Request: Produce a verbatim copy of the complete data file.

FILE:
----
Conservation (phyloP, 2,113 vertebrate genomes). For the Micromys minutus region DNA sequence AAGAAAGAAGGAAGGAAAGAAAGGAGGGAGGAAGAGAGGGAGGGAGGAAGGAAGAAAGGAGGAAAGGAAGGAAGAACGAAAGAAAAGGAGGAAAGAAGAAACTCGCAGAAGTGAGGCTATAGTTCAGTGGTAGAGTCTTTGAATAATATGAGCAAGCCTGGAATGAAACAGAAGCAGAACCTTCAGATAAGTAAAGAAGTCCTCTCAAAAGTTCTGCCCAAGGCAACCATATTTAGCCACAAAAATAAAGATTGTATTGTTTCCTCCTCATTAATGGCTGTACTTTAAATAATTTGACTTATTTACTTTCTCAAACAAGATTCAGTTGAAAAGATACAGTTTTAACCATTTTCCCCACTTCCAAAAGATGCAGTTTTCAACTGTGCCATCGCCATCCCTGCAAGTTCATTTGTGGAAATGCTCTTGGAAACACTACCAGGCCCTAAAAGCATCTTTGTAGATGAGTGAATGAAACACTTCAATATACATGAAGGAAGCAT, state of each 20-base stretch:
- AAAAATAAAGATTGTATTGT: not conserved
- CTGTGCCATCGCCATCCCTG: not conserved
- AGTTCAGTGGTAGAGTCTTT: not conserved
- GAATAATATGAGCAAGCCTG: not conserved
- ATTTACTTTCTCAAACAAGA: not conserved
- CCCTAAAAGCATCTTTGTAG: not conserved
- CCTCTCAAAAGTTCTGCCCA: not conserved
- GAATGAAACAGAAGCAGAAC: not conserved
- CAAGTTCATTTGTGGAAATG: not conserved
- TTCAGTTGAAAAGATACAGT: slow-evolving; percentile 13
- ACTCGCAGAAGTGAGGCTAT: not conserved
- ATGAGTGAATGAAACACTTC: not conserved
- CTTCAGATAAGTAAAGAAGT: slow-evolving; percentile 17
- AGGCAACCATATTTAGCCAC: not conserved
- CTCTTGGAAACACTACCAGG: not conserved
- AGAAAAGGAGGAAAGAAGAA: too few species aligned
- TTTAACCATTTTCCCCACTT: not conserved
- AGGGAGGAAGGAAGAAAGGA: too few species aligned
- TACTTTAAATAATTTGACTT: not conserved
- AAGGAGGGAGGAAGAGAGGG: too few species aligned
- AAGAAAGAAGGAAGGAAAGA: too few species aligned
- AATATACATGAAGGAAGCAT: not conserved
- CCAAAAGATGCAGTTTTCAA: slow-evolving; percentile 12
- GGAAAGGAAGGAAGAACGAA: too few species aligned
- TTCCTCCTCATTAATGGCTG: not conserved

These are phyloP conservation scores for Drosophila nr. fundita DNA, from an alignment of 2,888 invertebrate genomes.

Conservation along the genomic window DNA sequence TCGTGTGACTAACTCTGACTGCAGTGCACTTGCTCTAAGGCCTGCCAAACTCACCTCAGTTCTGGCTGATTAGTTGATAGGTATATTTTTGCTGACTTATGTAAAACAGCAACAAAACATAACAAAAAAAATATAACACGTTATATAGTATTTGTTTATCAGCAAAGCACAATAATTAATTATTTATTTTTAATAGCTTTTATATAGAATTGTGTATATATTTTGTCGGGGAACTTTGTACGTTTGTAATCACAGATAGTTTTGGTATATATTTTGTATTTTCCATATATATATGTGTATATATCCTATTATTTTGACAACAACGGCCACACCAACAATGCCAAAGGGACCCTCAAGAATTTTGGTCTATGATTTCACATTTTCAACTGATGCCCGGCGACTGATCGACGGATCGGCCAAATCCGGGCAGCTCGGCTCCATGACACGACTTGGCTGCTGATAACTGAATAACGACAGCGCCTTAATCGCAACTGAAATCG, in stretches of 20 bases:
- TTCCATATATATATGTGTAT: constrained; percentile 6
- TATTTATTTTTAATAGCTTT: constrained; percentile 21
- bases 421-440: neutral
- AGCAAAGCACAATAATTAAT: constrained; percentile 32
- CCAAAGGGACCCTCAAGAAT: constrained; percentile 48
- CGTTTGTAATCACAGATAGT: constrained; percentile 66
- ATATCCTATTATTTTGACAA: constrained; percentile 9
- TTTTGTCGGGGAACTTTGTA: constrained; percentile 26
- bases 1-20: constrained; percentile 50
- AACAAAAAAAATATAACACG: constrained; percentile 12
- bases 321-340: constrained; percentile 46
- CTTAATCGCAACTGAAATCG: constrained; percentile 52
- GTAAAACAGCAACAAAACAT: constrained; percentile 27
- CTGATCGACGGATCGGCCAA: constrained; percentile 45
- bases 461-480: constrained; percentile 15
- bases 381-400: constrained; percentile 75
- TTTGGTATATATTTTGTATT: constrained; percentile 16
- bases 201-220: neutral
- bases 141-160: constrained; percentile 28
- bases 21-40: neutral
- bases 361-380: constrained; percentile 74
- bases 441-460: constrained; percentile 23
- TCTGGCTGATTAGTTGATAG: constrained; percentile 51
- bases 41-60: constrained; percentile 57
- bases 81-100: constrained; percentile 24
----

Conservation (phyloP, 2,113 vertebrate genomes). For the Micromys minutus region DNA sequence AAGAAAGAAGGAAGGAAAGAAAGGAGGGAGGAAGAGAGGGAGGGAGGAAGGAAGAAAGGAGGAAAGGAAGGAAGAACGAAAGAAAAGGAGGAAAGAAGAAACTCGCAGAAGTGAGGCTATAGTTCAGTGGTAGAGTCTTTGAATAATATGAGCAAGCCTGGAATGAAACAGAAGCAGAACCTTCAGATAAGTAAAGAAGTCCTCTCAAAAGTTCTGCCCAAGGCAACCATATTTAGCCACAAAAATAAAGATTGTATTGTTTCCTCCTCATTAATGGCTGTACTTTAAATAATTTGACTTATTTACTTTCTCAAACAAGATTCAGTTGAAAAGATACAGTTTTAACCATTTTCCCCACTTCCAAAAGATGCAGTTTTCAACTGTGCCATCGCCATCCCTGCAAGTTCATTTGTGGAAATGCTCTTGGAAACACTACCAGGCCCTAAAAGCATCTTTGTAGATGAGTGAATGAAACACTTCAATATACATGAAGGAAGCAT, state of each 20-base stretch:
- AAAAATAAAGATTGTATTGT: not conserved
- CTGTGCCATCGCCATCCCTG: not conserved
- AGTTCAGTGGTAGAGTCTTT: not conserved
- GAATAATATGAGCAAGCCTG: not conserved
- ATTTACTTTCTCAAACAAGA: not conserved
- CCCTAAAAGCATCTTTGTAG: not conserved
- CCTCTCAAAAGTTCTGCCCA: not conserved
- GAATGAAACAGAAGCAGAAC: not conserved
- CAAGTTCATTTGTGGAAATG: not conserved
- TTCAGTTGAAAAGATACAGT: slow-evolving; percentile 13
- ACTCGCAGAAGTGAGGCTAT: not conserved
- ATGAGTGAATGAAACACTTC: not conserved
- CTTCAGATAAGTAAAGAAGT: slow-evolving; percentile 17
- AGGCAACCATATTTAGCCAC: not conserved
- CTCTTGGAAACACTACCAGG: not conserved
- AGAAAAGGAGGAAAGAAGAA: too few species aligned
- TTTAACCATTTTCCCCACTT: not conserved
- AGGGAGGAAGGAAGAAAGGA: too few species aligned
- TACTTTAAATAATTTGACTT: not conserved
- AAGGAGGGAGGAAGAGAGGG: too few species aligned
- AAGAAAGAAGGAAGGAAAGA: too few species aligned
- AATATACATGAAGGAAGCAT: not conserved
- CCAAAAGATGCAGTTTTCAA: slow-evolving; percentile 12
- GGAAAGGAAGGAAGAACGAA: too few species aligned
- TTCCTCCTCATTAATGGCTG: not conserved

These are phyloP conservation scores for Drosophila nr. fundita DNA, from an alignment of 2,888 invertebrate genomes.

Conservation along the genomic window DNA sequence TCGTGTGACTAACTCTGACTGCAGTGCACTTGCTCTAAGGCCTGCCAAACTCACCTCAGTTCTGGCTGATTAGTTGATAGGTATATTTTTGCTGACTTATGTAAAACAGCAACAAAACATAACAAAAAAAATATAACACGTTATATAGTATTTGTTTATCAGCAAAGCACAATAATTAATTATTTATTTTTAATAGCTTTTATATAGAATTGTGTATATATTTTGTCGGGGAACTTTGTACGTTTGTAATCACAGATAGTTTTGGTATATATTTTGTATTTTCCATATATATATGTGTATATATCCTATTATTTTGACAACAACGGCCACACCAACAATGCCAAAGGGACCCTCAAGAATTTTGGTCTATGATTTCACATTTTCAACTGATGCCCGGCGACTGATCGACGGATCGGCCAAATCCGGGCAGCTCGGCTCCATGACACGACTTGGCTGCTGATAACTGAATAACGACAGCGCCTTAATCGCAACTGAAATCG, in stretches of 20 bases:
- TTCCATATATATATGTGTAT: constrained; percentile 6
- TATTTATTTTTAATAGCTTT: constrained; percentile 21
- bases 421-440: neutral
- AGCAAAGCACAATAATTAAT: constrained; percentile 32
- CCAAAGGGACCCTCAAGAAT: constrained; percentile 48
- CGTTTGTAATCACAGATAGT: constrained; percentile 66
- ATATCCTATTATTTTGACAA: constrained; percentile 9
- TTTTGTCGGGGAACTTTGTA: constrained; percentile 26
- bases 1-20: constrained; percentile 50
- AACAAAAAAAATATAACACG: constrained; percentile 12
- bases 321-340: constrained; percentile 46
- CTTAATCGCAACTGAAATCG: constrained; percentile 52
- GTAAAACAGCAACAAAACAT: constrained; percentile 27
- CTGATCGACGGATCGGCCAA: constrained; percentile 45
- bases 461-480: constrained; percentile 15
- bases 381-400: constrained; percentile 75
- TTTGGTATATATTTTGTATT: constrained; percentile 16
- bases 201-220: neutral
- bases 141-160: constrained; percentile 28
- bases 21-40: neutral
- bases 361-380: constrained; percentile 74
- bases 441-460: constrained; percentile 23
- TCTGGCTGATTAGTTGATAG: constrained; percentile 51
- bases 41-60: constrained; percentile 57
- bases 81-100: constrained; percentile 24